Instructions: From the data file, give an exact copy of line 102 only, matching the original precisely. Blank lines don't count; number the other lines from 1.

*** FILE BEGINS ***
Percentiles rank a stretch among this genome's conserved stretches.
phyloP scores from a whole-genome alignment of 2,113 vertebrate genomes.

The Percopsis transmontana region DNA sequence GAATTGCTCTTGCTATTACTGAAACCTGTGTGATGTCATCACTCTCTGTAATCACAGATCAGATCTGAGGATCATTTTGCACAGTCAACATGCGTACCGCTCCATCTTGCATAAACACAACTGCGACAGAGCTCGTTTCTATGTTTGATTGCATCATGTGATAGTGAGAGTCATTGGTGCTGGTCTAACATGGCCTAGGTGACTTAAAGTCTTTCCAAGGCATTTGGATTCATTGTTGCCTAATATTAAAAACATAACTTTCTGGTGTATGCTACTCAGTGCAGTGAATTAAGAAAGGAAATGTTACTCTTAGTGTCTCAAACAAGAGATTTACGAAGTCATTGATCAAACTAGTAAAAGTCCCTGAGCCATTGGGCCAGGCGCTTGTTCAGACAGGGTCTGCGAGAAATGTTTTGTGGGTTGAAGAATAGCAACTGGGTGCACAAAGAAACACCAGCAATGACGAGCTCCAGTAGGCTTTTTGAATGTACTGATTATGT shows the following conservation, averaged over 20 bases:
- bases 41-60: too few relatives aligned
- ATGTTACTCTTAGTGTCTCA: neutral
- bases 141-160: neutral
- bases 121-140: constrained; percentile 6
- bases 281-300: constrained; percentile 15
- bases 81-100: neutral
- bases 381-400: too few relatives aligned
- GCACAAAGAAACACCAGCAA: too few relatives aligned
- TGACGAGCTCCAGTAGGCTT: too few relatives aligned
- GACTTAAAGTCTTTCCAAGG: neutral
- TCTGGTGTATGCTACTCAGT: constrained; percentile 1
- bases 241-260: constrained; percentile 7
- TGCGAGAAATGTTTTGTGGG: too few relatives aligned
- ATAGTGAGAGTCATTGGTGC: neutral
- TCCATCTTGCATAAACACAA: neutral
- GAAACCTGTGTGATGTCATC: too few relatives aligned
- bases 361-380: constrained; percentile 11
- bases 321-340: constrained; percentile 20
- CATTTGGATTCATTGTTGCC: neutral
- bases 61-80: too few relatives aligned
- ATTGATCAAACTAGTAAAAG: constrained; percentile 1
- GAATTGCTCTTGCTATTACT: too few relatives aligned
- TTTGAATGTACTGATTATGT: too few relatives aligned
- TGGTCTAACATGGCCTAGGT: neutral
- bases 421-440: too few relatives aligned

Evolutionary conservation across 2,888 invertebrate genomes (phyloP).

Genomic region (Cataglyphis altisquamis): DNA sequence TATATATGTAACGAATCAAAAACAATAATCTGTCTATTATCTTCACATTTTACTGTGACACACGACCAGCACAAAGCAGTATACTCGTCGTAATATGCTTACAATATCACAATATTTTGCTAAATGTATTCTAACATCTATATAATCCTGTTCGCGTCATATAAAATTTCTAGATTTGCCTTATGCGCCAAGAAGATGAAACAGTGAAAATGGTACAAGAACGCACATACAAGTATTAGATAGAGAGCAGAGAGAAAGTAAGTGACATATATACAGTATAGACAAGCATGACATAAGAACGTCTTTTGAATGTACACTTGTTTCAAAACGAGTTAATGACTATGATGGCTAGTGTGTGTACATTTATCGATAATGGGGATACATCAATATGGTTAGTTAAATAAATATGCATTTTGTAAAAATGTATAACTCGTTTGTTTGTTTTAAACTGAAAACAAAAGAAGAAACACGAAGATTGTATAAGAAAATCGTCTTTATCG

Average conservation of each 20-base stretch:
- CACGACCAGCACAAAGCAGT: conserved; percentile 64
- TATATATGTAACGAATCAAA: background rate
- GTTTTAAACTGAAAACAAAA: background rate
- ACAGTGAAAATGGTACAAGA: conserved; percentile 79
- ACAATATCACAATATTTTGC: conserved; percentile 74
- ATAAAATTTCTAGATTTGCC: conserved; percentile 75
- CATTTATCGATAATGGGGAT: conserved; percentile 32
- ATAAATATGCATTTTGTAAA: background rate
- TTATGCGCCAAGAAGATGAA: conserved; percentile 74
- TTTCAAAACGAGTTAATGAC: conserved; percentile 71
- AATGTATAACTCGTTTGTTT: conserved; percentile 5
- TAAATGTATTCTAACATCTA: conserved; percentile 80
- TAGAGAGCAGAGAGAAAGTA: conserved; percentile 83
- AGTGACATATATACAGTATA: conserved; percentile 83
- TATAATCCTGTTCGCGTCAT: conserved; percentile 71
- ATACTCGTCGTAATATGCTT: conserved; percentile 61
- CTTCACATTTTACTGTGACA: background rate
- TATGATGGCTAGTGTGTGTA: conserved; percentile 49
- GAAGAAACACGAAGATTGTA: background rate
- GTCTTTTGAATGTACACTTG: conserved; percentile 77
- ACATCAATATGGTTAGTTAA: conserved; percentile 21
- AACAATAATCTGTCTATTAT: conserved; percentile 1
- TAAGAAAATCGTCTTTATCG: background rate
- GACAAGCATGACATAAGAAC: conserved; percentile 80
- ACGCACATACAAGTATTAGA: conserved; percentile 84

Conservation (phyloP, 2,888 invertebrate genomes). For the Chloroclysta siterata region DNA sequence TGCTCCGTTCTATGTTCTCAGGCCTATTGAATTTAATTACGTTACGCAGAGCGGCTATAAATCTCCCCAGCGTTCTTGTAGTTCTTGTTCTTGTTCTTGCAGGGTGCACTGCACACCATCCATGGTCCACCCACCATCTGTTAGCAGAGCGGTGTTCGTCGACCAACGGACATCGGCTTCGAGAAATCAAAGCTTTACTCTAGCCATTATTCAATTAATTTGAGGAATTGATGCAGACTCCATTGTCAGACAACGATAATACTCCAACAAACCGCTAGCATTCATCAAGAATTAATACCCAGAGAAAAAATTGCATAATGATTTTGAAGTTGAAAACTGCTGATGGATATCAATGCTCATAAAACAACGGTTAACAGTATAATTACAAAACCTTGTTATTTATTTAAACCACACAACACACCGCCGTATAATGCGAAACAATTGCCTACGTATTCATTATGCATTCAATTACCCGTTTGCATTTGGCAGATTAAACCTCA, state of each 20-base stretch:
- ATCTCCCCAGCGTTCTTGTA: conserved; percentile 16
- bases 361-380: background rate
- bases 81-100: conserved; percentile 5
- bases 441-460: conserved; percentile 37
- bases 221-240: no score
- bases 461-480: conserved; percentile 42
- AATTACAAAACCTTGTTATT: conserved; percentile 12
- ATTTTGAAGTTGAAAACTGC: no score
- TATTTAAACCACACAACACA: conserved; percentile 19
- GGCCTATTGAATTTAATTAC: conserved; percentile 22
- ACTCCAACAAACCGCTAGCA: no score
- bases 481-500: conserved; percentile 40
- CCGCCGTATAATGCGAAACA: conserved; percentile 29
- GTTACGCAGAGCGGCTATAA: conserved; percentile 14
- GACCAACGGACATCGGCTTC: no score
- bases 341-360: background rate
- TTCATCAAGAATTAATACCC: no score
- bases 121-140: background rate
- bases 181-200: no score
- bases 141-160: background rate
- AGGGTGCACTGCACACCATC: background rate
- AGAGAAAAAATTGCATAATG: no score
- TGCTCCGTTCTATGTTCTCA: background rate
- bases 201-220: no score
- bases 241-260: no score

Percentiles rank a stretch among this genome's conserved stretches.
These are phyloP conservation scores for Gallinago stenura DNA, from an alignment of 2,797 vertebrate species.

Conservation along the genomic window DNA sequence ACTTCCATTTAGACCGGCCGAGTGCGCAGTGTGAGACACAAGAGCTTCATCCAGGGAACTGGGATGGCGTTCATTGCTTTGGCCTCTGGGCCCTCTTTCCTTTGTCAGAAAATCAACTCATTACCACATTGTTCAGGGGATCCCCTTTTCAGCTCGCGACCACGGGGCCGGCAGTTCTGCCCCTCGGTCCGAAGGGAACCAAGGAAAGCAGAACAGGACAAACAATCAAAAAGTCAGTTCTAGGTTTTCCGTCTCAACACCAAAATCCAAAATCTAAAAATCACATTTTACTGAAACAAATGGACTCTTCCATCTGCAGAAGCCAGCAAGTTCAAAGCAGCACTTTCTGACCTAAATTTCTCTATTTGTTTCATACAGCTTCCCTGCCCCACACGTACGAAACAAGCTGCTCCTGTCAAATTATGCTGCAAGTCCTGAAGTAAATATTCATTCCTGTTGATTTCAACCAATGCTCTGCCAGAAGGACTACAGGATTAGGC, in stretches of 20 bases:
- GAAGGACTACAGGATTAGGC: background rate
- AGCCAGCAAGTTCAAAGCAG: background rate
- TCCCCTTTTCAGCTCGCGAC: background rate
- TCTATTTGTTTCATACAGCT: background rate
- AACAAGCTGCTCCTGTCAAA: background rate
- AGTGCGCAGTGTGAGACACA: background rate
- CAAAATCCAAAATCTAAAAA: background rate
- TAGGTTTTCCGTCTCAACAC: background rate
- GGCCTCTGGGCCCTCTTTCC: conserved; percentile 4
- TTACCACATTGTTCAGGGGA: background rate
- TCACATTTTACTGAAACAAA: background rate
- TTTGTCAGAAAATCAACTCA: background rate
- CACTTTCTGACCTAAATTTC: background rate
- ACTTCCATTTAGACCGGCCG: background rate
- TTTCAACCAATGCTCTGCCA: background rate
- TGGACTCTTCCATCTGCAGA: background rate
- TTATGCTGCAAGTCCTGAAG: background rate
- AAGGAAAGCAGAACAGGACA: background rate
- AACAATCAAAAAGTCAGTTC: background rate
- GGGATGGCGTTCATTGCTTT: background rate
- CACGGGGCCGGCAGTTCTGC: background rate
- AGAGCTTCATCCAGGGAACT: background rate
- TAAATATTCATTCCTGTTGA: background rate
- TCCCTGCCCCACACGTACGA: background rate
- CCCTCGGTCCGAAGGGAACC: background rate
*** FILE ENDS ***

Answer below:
- TTATGCTGCAAGTCCTGAAG: background rate